On a recent rainy evening in Manhattan, hundreds of people packed into a midtown synagogue to see what the future holds for the most celebrated job in municipal politics anywhere in the world.
At the front of the sanctuary sat seven candidates for mayor of New York City. Impressively diverse but relatively unknown, they shared little in temperament or background with the man who has loomed over the city for more than a decade.
They included a gay Irish-American woman who heads the city council, the first Asian-American to win citywide office, and an African-American who used to oversee New York’s finances.
For good measure, there was also a business tycoon who made his money in supermarkets and oil (“I’m not a Mike Bloomberg billionaire,” he clarified on a prior occasion. “I’m not wearing a $5,000 suit.”)
No one quite seemed to fit the bill. After all, New Yorkers have come to expect larger-than-life characters in their chosen mayor, someone who will make waves not only on the local stage, but also the international one.
Whether they love him, hate him or simply tolerate him, New Yorkers are getting ready for life without Michael Bloomberg. The long reign of the three-term mayor ends in December and so far his potential successors aren’t so much running against Mr. Bloomberg as trying to get out from under his very long shadow.
Even after nearly twelve years as mayor, Mr. Bloomberg remains a popular figure, with polls showing that just over half of New Yorkers approve of his performance. He appears to have avoided the curse that has afflicted prior mayors serving a third term – namely that voters can’t wait to get rid of them.
At the mayoral forum earlier this week, it took forty minutes before any of the seven candidates mentioned Mr. Bloomberg by name. Only one of them – John Liu, currently the city’s comptroller – dared to launch anything resembling a personal attack.
“It’s a little hard to knock him,” said Basil Smikle, a Democratic political consultant who previously ran for state senate. “How much of what he’s done are you actually going to be able to get rid of? Everybody has to walk this very fine line.”
In typical outspoken fashion, Mr. Bloomberg hasn’t shied away from disparaging some of his potential successors. “Number one they have no idea what they’re talking about. Number two, they have no suggestions on what to do. And number three, they just sound ridiculous,” he said on a radio show last month, referring to several of the Democratic candidates.
He hasn’t been able to resist trying to recruit people to the job. Last year, he discussed the possibility of a mayoral run with Hillary Clinton, then the U.S. secretary of state, The New York Times reported. He also talked with a New York senator, a local media baron, and a former close aide about joining the race, the paper said. (None of those approached took the bait.)
Those reports proved exceedingly awkward for the person who is considered Mr. Bloomberg’s preferred candidate in the race: Christine Quinn, the City Council Speaker. Ms. Quinn has spent her entire career in municipal politics and if elected, she would make history as the city’s first woman and first gay mayor.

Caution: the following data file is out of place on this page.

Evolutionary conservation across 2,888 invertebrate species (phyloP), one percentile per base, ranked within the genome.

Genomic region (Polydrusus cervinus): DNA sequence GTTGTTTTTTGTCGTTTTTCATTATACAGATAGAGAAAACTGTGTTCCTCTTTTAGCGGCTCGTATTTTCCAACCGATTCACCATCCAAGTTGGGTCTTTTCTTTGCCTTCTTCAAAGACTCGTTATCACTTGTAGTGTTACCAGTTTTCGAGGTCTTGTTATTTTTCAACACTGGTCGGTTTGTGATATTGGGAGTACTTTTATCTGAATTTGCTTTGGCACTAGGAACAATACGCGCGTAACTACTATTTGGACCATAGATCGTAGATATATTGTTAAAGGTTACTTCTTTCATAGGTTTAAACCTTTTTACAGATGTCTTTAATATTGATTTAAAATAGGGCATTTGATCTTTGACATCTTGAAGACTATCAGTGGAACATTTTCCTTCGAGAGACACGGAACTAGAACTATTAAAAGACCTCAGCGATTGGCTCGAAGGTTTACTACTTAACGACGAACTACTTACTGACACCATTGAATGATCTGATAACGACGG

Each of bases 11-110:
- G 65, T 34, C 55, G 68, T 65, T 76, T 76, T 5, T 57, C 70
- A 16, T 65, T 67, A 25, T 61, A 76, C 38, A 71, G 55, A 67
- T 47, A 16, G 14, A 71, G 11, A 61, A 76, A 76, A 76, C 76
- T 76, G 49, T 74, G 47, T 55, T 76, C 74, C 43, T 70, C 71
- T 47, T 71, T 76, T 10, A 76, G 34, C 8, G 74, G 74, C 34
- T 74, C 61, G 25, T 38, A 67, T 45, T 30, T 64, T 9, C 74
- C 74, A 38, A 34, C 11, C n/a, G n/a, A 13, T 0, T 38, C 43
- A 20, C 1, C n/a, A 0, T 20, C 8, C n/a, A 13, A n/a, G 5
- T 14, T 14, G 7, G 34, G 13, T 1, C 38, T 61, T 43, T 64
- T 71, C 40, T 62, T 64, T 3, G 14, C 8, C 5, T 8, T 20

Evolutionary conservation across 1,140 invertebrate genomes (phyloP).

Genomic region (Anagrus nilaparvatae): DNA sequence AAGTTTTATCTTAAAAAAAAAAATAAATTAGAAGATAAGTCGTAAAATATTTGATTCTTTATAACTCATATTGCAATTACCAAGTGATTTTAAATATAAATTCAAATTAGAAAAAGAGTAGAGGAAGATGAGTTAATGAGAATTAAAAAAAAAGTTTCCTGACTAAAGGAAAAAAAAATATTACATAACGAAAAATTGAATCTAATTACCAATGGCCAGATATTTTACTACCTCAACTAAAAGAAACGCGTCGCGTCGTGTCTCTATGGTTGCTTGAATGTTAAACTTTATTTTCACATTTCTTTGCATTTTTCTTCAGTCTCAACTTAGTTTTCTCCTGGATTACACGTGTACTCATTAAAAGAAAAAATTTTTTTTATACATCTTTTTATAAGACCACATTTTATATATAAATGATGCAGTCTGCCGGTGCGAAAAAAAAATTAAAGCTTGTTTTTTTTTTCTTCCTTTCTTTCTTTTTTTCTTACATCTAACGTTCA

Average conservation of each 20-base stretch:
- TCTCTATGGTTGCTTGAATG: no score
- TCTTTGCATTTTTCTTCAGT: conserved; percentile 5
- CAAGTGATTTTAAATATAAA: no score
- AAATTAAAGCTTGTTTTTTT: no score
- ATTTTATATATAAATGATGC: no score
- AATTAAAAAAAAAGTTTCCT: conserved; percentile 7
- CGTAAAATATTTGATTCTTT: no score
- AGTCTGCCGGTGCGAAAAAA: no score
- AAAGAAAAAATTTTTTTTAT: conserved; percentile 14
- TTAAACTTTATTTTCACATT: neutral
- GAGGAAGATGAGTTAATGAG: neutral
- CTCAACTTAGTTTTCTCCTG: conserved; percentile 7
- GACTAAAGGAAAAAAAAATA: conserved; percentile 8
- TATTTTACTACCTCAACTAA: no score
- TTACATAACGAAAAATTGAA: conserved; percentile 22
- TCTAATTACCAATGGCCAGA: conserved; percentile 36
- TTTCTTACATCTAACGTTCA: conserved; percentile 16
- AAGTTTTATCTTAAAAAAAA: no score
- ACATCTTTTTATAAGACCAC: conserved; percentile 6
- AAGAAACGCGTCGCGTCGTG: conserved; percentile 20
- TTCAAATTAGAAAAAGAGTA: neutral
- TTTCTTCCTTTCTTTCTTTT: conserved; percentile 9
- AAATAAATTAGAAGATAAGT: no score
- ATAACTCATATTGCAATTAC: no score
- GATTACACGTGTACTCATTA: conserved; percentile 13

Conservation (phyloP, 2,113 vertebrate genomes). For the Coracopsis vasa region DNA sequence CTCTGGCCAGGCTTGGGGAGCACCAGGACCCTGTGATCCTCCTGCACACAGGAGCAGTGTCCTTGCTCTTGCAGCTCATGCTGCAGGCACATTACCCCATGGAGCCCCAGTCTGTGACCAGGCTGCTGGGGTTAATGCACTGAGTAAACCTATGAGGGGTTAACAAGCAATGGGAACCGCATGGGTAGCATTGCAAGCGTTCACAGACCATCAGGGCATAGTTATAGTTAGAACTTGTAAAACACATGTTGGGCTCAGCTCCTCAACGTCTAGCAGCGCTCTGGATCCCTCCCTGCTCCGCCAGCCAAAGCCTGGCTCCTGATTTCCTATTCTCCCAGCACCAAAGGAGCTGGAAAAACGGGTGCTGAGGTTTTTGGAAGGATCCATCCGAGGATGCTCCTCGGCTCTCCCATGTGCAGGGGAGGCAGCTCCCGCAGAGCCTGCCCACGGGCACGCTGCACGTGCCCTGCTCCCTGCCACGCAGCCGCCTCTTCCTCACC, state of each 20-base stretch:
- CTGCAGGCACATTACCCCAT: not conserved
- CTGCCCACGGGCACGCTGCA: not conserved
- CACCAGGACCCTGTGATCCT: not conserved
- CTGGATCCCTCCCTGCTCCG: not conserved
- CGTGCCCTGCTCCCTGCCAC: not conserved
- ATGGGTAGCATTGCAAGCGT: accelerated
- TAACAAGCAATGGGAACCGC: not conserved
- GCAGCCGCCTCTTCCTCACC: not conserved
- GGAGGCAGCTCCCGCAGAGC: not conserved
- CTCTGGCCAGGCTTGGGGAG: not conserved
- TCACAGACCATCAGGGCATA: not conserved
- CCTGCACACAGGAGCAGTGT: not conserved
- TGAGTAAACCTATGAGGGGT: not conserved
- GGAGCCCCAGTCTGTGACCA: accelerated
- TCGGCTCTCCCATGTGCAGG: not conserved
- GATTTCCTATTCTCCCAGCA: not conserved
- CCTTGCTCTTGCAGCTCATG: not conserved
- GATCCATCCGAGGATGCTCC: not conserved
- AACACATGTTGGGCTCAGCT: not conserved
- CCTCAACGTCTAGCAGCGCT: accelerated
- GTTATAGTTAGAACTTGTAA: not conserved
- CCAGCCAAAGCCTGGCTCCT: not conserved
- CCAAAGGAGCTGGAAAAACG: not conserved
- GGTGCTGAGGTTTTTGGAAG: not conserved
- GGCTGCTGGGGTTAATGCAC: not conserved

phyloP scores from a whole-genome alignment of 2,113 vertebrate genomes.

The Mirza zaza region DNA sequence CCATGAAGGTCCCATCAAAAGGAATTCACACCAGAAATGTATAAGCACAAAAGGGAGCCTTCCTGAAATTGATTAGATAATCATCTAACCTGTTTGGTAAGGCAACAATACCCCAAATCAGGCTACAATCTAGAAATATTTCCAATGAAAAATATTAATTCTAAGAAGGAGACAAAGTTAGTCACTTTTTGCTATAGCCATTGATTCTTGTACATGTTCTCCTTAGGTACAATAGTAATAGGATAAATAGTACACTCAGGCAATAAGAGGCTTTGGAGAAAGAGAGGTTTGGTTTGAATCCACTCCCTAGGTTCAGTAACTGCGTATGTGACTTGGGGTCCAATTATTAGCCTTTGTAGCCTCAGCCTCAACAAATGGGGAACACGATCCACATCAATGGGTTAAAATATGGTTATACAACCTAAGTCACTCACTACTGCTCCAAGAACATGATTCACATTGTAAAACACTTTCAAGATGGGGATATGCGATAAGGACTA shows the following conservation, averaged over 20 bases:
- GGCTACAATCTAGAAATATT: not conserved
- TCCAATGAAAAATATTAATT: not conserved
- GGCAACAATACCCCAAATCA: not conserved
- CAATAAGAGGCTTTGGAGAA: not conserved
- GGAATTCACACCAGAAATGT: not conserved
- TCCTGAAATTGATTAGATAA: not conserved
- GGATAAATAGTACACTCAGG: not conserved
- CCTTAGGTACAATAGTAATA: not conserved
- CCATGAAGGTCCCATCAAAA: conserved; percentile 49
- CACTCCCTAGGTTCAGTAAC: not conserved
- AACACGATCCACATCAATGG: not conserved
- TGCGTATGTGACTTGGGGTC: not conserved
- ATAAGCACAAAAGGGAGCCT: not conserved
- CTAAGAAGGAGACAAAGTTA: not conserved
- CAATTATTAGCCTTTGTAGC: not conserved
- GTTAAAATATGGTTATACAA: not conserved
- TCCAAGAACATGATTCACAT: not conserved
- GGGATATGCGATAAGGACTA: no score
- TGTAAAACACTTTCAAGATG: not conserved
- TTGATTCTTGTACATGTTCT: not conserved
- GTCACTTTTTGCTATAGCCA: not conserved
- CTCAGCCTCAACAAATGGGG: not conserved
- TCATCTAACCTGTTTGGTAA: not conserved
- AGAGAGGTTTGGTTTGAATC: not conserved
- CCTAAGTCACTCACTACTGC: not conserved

Ms. Quinn is a Democrat but nevertheless a close ally of Mr. Bloomberg, a businessman who first ran as a Republican before becoming an independent. The two have a collegial relationship and are known to banter “in the way only two tough outspoken New Yorkers can,” Ms. Quinn said recently, referring to an anecdote reported in New York Magazine. (To wit: he told her it was time to get her hair dyed, because her roots are showing, and she responded, “Did you wake up this morning being this much of an asshole?”)
Mr. Bloomberg hasn’t formally endorsed Ms. Quinn, but he has praised her in public. “This woman has made an enormous difference in this city,” he said in January, after the report surfaced about his overtures to Ms. Clinton.
Ms. Quinn is the early favourite to win the Democratic nomination for mayor. That’s not the prize that it first seems in a city where Democrats outnumber Republicans by six to one. New Yorkers are perfectly happy to elect Republican mayors – indeed no Democrat has won the office since 1989.
The challenge facing the other candidates is that many New Yorkers don’t know who they are. Leslie Getz, 67, a bibliographer and longtime Manhattanite, said she could identify two: Ms. Quinn and Mr. Liu. How about Joseph Lhota, the former head of the subway system, the leading contender on the Republican side, or John Catsimatidis, the supermarket tycoon? “Just names,” she replied.
Although she plans to vote for Ms. Quinn, she gave high marks to Mr. Bloomberg. “If I could vote for him again, I would,” she said.
That kind of widespread satisfaction with Mr. Bloomberg’s tenure makes it difficult to use him as a foil in a campaign or to run on a theme of radical change.
There’s also another reason why the candidates may be wary of criticizing the current mayor. “Since he has an ample treasury, he will remain a feared figure as a lame duck mayor,” said George Arzt, a political consultant and spokesman for former New York Mayor Ed Koch. “You never know where his money can be used against you.”
While there is admiration for the mayor, Mr. Arzt said, there are also signs of fatigue with Mr. Bloomberg and his sometimes imperious ways. A poll this week from Quinnipiac University asked New Yorkers about their comfort level with various kinds of candidates. Strong majorities responded favorably to the idea of a woman mayor, an African-American mayor, or a gay mayor. The type with the worst numbers? A mayor who is a business executive.